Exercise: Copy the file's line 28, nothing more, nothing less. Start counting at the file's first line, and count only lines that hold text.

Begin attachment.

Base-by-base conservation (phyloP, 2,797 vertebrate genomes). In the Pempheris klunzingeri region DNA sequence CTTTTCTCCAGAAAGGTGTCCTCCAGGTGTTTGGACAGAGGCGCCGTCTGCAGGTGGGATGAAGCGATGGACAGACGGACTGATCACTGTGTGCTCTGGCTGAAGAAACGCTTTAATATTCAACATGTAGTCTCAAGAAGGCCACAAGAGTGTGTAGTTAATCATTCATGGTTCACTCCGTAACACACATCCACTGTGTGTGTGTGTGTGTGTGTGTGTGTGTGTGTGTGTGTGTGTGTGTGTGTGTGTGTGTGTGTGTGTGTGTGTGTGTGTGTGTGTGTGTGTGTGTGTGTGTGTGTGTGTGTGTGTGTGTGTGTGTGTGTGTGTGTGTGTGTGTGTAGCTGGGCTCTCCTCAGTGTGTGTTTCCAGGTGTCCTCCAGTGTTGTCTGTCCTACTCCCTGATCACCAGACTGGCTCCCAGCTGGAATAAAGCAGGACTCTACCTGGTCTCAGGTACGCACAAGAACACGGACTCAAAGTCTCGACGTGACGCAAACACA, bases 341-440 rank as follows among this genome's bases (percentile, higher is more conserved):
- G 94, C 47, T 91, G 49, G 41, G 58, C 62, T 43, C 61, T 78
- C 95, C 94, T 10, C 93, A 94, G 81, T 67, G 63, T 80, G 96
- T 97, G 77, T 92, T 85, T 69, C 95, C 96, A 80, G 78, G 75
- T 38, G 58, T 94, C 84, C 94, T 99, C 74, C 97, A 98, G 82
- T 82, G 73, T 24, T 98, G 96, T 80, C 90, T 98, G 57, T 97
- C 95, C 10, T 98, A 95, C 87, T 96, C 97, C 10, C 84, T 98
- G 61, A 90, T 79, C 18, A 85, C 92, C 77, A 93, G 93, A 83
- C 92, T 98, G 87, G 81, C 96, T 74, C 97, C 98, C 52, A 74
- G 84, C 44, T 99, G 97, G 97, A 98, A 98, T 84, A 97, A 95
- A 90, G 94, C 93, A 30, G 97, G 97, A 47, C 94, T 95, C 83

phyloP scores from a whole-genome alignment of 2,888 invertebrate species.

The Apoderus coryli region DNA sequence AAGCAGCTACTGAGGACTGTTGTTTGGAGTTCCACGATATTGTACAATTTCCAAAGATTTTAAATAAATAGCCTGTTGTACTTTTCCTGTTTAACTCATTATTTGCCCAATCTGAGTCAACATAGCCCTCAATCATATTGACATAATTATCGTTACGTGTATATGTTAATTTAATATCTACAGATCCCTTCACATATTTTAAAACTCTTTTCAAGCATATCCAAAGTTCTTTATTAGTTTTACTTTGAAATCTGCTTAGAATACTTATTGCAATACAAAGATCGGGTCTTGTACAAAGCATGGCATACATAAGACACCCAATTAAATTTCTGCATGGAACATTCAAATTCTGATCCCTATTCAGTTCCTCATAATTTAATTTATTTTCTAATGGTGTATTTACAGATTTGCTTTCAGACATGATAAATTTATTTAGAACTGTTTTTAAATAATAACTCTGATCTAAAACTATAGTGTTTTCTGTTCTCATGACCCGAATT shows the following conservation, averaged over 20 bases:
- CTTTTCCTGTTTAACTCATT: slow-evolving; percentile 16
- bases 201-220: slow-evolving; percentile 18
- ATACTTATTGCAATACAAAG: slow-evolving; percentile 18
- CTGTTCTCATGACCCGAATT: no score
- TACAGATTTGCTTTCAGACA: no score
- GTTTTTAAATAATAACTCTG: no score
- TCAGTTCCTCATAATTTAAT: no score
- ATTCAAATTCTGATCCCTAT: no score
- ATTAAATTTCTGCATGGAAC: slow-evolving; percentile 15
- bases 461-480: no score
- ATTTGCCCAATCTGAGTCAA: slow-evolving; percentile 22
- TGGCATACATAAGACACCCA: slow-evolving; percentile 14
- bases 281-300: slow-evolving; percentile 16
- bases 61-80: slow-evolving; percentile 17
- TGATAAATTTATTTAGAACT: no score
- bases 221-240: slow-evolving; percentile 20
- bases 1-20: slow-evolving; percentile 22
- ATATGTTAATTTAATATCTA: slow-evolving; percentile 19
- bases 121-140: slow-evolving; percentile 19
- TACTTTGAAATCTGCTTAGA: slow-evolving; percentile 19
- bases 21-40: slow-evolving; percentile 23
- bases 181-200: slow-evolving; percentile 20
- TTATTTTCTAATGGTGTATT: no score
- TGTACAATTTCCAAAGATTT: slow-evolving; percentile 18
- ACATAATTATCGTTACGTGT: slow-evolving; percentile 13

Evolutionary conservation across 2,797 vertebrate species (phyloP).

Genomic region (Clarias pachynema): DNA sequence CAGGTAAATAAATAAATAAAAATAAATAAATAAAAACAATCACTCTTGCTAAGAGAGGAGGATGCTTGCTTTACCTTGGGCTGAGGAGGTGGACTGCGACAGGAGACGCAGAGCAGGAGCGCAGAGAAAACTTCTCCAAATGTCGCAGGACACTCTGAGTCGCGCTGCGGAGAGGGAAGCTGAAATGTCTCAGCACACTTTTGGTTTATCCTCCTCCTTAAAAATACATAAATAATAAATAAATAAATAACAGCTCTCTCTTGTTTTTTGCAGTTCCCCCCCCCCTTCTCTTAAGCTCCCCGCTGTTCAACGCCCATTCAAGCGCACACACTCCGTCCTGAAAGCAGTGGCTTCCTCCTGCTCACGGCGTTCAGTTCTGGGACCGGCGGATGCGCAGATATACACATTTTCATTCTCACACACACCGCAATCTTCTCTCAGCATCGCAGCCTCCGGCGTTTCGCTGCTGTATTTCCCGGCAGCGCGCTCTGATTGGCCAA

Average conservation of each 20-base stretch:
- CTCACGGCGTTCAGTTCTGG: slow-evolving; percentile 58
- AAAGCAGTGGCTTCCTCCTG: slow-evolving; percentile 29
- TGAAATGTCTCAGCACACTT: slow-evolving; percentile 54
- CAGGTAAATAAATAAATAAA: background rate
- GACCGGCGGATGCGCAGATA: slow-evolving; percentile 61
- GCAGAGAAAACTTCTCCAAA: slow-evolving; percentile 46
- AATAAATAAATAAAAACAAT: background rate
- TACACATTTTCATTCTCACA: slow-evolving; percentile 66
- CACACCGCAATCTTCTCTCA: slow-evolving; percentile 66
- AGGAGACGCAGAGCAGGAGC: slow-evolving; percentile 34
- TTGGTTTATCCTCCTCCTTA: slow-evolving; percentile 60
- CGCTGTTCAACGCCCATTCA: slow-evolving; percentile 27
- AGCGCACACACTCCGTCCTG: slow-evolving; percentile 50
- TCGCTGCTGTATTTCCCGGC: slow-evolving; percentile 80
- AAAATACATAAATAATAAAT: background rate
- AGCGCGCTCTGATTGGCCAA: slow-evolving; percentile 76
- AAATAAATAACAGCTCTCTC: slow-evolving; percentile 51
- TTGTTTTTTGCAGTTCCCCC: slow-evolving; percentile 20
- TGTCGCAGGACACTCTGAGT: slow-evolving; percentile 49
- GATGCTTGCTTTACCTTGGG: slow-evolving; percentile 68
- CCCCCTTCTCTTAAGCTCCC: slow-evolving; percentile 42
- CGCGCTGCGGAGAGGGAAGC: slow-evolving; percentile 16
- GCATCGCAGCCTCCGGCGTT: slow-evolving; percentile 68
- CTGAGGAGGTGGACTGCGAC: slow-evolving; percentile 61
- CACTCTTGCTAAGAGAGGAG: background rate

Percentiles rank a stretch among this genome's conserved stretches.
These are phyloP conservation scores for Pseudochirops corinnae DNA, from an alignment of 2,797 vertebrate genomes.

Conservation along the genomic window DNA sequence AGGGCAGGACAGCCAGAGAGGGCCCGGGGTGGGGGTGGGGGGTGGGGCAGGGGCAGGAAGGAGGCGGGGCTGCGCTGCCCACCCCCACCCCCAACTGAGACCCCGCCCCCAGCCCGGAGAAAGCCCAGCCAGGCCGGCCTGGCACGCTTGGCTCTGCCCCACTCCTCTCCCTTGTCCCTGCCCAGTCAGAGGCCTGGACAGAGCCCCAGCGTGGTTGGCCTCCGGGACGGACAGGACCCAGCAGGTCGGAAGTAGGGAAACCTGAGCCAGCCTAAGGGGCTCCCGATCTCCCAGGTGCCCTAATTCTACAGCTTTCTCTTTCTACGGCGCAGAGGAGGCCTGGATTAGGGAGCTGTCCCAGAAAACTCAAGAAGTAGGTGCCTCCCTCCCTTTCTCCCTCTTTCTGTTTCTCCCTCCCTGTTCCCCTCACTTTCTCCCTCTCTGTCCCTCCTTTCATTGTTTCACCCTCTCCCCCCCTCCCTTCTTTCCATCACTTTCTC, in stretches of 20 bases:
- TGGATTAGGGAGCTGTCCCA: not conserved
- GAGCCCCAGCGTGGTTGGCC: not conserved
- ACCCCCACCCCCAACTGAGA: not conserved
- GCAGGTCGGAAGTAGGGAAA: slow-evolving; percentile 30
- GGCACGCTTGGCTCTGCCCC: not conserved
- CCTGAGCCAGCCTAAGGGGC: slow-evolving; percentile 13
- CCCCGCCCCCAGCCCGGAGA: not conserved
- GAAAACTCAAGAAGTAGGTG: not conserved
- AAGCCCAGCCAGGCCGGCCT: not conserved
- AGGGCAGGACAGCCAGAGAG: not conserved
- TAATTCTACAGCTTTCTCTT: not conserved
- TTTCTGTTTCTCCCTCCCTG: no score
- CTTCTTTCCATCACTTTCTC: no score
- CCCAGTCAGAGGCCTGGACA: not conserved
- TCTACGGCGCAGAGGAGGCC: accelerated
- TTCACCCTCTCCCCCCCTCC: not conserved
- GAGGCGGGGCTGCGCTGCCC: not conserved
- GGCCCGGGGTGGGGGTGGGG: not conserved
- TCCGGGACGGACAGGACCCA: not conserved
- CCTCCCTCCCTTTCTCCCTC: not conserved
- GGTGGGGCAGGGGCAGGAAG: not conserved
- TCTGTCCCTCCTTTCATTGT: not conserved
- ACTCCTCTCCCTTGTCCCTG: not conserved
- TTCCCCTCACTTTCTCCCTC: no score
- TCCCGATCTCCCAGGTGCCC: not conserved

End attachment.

- TGATAAATTTATTTAGAACT: no score